Banking Competition Index

The Bank Competition Index measures the intensity of bank competition by county and MSA. This research project is joint work with Garrett McBrayer, former Finance PhD student at the University of Arkansas and assistant professor of Finance at Boise State University.

Frequently Asked Questions

The BCI measures the intensity of competition in U.S. banking markets (MSA or county) across markets and years. Each market's BCI in a given year represents the impact of bank competition on the average net interest income of banks operating in that market. Higher index values indicate greater competition intensity. The BCI is higher in markets where bank reliance on maturity liabilities is higher, the number of per capita bank offices is higher, and deposits are more equally distributed across banks.

Construction of the BCI is based on the intuitive assumption that increased competition intensity in a market should depress the earnings of banks in that market. We analyzed the statistical correlation over a twenty-year period (1995-2015) between average net interest income to average assets of all banks with operations in a market and three measures of competition: the reliance of banks on maturity liabilities (a proxy for noncore funding); the complement to the Herfindahl-Hirschman Index on deposits (1-HHI); and the number of per capita bank offices. Higher values of each of these competition measures results in more competition intensity within the banking market.

Higher values of the BCI lead to reduced net interest income for banks operating in the market because the intensity of competition is greater. The index has an intuitive interpretation. For example, a market where the BCI is 0.10 points higher than another market (e.g. 0.25 versus 0.15) means that competition intensity decreases net interest income of banks in the more competitive market by 10bp. The BCI index is constructed so that the mean value of the index between 1995 and 2015 is 0. Negative BCI values indicate that the competition intensity in a market is less than the average market over that period. Negative values do not indicate that competition increases profitability in those markets.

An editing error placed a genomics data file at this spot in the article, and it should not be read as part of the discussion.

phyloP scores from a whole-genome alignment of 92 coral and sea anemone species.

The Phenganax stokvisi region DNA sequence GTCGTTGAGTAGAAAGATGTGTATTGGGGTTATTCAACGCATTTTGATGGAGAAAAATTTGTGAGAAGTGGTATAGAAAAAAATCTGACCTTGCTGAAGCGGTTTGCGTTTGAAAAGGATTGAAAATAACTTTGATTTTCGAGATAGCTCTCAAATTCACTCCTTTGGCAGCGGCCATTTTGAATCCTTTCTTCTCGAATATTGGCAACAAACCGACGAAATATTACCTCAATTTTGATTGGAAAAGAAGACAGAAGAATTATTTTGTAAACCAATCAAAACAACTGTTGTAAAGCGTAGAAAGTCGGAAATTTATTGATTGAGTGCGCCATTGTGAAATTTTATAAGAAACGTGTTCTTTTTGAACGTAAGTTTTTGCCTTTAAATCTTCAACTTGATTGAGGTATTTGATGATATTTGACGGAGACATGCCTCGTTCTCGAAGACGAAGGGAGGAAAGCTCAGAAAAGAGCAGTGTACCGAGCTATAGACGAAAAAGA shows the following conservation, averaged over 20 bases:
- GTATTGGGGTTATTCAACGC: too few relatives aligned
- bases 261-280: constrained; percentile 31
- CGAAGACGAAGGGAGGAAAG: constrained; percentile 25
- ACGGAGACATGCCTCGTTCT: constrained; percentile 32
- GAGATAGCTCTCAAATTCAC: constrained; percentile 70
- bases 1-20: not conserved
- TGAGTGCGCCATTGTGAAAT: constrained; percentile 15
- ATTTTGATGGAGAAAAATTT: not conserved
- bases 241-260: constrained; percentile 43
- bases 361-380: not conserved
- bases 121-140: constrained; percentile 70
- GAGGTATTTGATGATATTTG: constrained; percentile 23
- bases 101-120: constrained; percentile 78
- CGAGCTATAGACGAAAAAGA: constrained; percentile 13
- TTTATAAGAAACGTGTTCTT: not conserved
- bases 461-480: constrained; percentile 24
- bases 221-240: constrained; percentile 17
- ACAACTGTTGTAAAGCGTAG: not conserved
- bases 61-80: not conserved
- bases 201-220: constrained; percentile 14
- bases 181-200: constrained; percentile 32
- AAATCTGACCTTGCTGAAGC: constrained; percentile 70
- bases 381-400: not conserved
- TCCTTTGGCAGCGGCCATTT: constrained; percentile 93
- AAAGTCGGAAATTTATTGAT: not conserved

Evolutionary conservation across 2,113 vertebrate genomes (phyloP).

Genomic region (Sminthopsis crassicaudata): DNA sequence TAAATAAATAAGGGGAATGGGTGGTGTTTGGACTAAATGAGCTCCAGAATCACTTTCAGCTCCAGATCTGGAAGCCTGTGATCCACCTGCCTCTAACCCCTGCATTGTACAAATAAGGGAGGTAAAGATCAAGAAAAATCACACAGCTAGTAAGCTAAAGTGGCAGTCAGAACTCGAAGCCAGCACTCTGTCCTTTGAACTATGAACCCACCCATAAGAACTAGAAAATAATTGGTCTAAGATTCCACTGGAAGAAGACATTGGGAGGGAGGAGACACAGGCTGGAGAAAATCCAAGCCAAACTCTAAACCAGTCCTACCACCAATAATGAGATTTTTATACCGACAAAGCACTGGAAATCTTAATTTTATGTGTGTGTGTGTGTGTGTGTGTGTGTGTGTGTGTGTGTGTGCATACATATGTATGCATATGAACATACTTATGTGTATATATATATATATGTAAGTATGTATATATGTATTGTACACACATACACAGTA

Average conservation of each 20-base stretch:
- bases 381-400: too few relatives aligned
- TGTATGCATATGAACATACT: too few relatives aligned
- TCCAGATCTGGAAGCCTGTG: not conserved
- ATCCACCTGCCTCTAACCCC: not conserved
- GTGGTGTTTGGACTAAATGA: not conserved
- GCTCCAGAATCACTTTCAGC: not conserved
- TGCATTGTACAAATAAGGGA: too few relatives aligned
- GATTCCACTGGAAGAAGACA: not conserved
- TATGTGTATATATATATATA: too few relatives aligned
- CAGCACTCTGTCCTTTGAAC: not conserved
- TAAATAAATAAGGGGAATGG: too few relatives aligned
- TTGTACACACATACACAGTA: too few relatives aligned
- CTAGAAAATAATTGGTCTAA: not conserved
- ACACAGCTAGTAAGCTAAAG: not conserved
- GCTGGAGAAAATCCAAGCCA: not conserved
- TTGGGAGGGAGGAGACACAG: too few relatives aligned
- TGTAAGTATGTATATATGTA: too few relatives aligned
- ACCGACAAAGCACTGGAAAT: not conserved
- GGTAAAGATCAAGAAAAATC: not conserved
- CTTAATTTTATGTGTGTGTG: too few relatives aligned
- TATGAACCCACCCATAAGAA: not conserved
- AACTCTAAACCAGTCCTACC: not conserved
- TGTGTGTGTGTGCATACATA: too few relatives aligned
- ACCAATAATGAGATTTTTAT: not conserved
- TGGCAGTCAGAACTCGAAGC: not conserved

The BCI is highest in markets in the Midwest, Mid-South, and Southeast portions of the United States. BCI values are highest, on average, in the St. Louis, Kansas City, Chicago, Minneapolis, and Cleveland Federal Reserve Districts. They are the lowest in the San Francisco, Dallas, Boston, and New York Districts.

Despite intense competition, the banking industry is currently experiencing a smaller impact on profitability from competition intensity than it did a decade ago. The BCI index fell from an average value of 0.04 in 2010 to -0.44 in 2018, which indicates that competition intensity reduced the net interest income of banks in the average banking market in 2018 by 48bp less than in 2010. The primary reason for the decline is the abundance of low-cost deposits resulting from the extraordinary Federal Reserve monetary expansion.

The reduced intensity from bank competition, however, is likely to reverse. As the Federal Reserve withdraws liquidity from the economy, maturity liabilities will become scarcer and interest rates will rise. Banks with heavy reliance on noncore liabilities will experience a relative decline in net interest income because their funding costs will rise more than at other banks. The reduced profitability, in turn, will increase the competition intensity and increase the pressure for consolidation.

Banker Articles

These articles provide in-depth analysis of the construction and interpretation of the BCI.

Interactive Maps


To visualize differences in competition across banking markets in a given year relative to the long-term average level of competition:

To visualize differences in competition across banking markets within a given year:

The Data

Usage of the BCI should be cited as "McBrayer, Garrett A., Yeager, Timothy J., (2019) The Bank Competition Index.  Retrieved from

Download the index data (xlsx)